Today I spoke with Carolyn Petit, the managing editor of Feminist Frequency, which you’ve probably heard about, since they’re easily the most successful and influential feminist/socially progressive games criticism outlet out there. A heads up: this is not a big formal “game design” conversation
Instead, here are some of the things we did talk about:
- Some follow-up to my point about “be critical of the games you love” thing from the last episode with Tevis Thompson
- A bit about Carolyn’s background, how she came to a “feminist awakening” after working at GameSpot
- How game developers, especially indie white male game devs like myself can do a better job with representing people who don’t look like themselves
- How the future is looking for representation and social issues in games
… and a lot more. I’d like to thank Carolyn again for her time, thanks to you for listening, and as always, thank you to the patrons who make this show possible.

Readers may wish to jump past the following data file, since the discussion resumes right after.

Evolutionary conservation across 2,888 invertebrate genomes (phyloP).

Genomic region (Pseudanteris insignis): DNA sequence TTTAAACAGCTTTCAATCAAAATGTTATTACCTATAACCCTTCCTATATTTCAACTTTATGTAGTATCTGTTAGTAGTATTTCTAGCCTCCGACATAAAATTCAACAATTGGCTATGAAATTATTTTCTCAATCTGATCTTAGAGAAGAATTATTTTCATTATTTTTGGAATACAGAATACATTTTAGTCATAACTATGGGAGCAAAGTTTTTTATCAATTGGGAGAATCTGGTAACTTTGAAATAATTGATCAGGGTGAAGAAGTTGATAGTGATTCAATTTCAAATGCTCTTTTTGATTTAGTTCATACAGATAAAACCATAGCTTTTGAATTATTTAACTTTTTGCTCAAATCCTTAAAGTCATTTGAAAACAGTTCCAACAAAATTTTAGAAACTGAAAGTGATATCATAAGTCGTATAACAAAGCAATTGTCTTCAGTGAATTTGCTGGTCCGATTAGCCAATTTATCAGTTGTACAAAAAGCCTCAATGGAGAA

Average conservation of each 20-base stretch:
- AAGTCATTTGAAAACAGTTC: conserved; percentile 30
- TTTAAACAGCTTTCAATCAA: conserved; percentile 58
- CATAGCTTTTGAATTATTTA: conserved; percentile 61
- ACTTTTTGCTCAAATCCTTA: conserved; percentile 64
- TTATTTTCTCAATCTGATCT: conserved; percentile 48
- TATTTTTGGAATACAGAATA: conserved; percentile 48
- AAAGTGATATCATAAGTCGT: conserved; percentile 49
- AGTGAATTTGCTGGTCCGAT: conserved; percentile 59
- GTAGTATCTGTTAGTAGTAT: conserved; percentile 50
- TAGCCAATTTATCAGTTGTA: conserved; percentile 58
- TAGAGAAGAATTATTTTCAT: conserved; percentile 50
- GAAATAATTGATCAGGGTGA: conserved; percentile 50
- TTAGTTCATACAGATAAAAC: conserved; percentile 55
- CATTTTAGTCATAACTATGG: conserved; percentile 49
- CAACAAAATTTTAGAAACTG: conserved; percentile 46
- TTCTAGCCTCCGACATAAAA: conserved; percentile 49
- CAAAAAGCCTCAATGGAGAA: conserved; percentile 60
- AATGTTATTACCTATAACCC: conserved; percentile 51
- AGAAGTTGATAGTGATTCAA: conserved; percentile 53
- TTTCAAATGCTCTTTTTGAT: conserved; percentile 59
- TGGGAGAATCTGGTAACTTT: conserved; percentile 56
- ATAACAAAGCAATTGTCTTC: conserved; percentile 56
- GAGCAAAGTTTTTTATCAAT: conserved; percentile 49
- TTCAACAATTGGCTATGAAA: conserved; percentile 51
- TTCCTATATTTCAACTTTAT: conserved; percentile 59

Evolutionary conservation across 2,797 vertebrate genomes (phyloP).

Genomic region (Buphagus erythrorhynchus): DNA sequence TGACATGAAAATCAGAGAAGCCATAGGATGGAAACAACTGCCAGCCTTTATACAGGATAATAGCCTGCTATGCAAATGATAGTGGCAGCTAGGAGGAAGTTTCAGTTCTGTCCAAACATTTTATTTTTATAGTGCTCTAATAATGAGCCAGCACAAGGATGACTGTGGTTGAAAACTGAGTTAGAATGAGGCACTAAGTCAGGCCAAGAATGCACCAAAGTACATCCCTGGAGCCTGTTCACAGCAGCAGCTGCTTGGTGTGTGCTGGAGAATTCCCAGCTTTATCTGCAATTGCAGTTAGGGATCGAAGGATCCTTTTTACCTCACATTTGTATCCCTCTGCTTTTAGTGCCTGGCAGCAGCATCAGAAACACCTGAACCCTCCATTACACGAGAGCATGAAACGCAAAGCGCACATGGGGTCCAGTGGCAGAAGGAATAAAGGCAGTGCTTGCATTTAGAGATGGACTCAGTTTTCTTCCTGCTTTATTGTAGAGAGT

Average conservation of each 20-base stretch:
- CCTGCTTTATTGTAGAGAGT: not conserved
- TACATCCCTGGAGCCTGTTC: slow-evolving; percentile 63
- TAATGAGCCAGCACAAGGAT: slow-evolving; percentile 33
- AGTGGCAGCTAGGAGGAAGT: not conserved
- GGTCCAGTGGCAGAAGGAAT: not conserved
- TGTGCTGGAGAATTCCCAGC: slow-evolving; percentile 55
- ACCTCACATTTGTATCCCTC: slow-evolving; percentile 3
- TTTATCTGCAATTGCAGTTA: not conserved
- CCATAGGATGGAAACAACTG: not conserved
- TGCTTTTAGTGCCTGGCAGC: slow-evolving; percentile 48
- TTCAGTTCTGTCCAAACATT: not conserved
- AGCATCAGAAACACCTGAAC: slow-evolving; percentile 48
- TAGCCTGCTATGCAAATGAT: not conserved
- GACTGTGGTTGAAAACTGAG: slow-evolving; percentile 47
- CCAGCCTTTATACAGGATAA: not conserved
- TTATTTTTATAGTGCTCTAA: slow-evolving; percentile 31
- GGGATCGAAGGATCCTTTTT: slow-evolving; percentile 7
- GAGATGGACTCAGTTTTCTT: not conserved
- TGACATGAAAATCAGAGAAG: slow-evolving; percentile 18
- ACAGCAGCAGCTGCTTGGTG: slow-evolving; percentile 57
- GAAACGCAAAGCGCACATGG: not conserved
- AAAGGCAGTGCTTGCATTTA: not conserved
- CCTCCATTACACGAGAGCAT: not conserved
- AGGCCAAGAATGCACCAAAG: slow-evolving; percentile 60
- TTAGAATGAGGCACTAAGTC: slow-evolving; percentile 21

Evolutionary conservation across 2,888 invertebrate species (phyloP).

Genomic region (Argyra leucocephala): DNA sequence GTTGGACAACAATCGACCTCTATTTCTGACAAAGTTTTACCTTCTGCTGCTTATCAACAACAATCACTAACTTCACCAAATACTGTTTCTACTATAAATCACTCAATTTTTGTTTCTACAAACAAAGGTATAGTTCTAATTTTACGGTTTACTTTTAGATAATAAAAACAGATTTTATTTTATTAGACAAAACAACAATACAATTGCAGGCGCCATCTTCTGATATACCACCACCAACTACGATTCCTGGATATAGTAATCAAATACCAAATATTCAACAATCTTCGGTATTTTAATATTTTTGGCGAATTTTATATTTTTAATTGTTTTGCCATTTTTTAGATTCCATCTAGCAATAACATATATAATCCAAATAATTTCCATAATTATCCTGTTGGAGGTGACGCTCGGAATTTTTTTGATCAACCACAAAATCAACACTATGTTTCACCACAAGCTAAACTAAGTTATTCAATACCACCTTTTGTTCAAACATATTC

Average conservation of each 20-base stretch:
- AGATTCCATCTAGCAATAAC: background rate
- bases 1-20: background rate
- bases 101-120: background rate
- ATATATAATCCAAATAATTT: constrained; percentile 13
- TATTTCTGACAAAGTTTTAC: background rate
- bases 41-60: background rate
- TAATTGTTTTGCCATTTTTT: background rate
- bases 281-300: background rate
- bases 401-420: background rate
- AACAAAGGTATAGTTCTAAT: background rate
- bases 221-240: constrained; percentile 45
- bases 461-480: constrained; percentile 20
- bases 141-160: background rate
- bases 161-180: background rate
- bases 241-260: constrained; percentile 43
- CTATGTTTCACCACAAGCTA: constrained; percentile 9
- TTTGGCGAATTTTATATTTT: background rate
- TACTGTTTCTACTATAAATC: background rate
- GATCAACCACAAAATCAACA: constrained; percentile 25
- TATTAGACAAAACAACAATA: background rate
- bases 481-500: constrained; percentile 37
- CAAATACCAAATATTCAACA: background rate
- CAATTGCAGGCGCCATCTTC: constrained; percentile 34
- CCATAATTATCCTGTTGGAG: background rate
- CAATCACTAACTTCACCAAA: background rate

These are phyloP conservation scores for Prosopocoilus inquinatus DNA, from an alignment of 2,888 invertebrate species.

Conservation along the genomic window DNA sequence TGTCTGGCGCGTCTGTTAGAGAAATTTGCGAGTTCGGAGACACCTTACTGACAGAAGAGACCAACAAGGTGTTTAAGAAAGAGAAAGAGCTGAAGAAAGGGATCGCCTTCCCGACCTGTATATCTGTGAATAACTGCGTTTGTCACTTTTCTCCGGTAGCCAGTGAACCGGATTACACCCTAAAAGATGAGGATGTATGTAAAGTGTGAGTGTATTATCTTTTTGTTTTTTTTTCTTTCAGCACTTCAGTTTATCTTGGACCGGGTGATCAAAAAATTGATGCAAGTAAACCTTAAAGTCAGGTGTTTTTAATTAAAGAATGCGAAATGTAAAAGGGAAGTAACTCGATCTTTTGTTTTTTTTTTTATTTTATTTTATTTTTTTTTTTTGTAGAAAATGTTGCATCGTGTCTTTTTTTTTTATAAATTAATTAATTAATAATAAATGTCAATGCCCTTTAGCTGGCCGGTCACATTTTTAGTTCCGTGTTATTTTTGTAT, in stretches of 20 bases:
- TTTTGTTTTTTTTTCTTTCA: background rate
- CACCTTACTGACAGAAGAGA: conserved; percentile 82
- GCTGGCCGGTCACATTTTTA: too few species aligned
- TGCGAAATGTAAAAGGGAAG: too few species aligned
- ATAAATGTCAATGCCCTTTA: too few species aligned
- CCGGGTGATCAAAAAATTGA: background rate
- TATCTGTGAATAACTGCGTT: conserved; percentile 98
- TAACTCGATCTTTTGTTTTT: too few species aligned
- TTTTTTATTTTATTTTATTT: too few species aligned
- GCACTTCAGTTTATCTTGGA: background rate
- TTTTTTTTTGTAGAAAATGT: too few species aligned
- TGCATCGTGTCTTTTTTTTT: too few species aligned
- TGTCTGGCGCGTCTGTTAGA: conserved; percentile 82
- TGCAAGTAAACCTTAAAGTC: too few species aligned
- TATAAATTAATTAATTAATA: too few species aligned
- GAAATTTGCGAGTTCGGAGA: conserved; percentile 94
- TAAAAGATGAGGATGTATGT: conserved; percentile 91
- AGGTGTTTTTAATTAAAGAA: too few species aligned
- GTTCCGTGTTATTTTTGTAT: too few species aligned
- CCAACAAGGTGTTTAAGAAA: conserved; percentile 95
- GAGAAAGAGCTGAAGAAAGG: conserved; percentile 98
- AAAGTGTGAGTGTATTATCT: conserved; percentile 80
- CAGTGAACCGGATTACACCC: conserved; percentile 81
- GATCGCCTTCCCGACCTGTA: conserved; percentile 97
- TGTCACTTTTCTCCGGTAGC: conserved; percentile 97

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I’ve been talking for awhile about how I’ve been working on a new pop culture media analysis show. It has taken me a long time to figure out what the direction for it would be, but the good news is I have my first video (and a short intro video) up already. I also have 80% of the next video ready to go, and I’ll try to get it going really soon.
And here is Episode 1! Enjoy.
The day after the horrifying Orlando shooting, a friend was inviting me to play Overwatch. It was a weird moment. I felt like, I don’t know—maybe it’s just me, but I really don’t feel like running around with a gun shooting at people right at that moment for some reason.
Some E3 events began that night. Everyone was talking about a new Quake game’s announcement on social media. I found it to be pretty distasteful, and actually felt a little bit bad for the people who had to present this stuff at a time like this. Then again, I always find E3-type events pretty distasteful, so I felt like, well, it’s probably just me again. Continue reading “Feminists/social progressives: stop making excuses for violence glorification”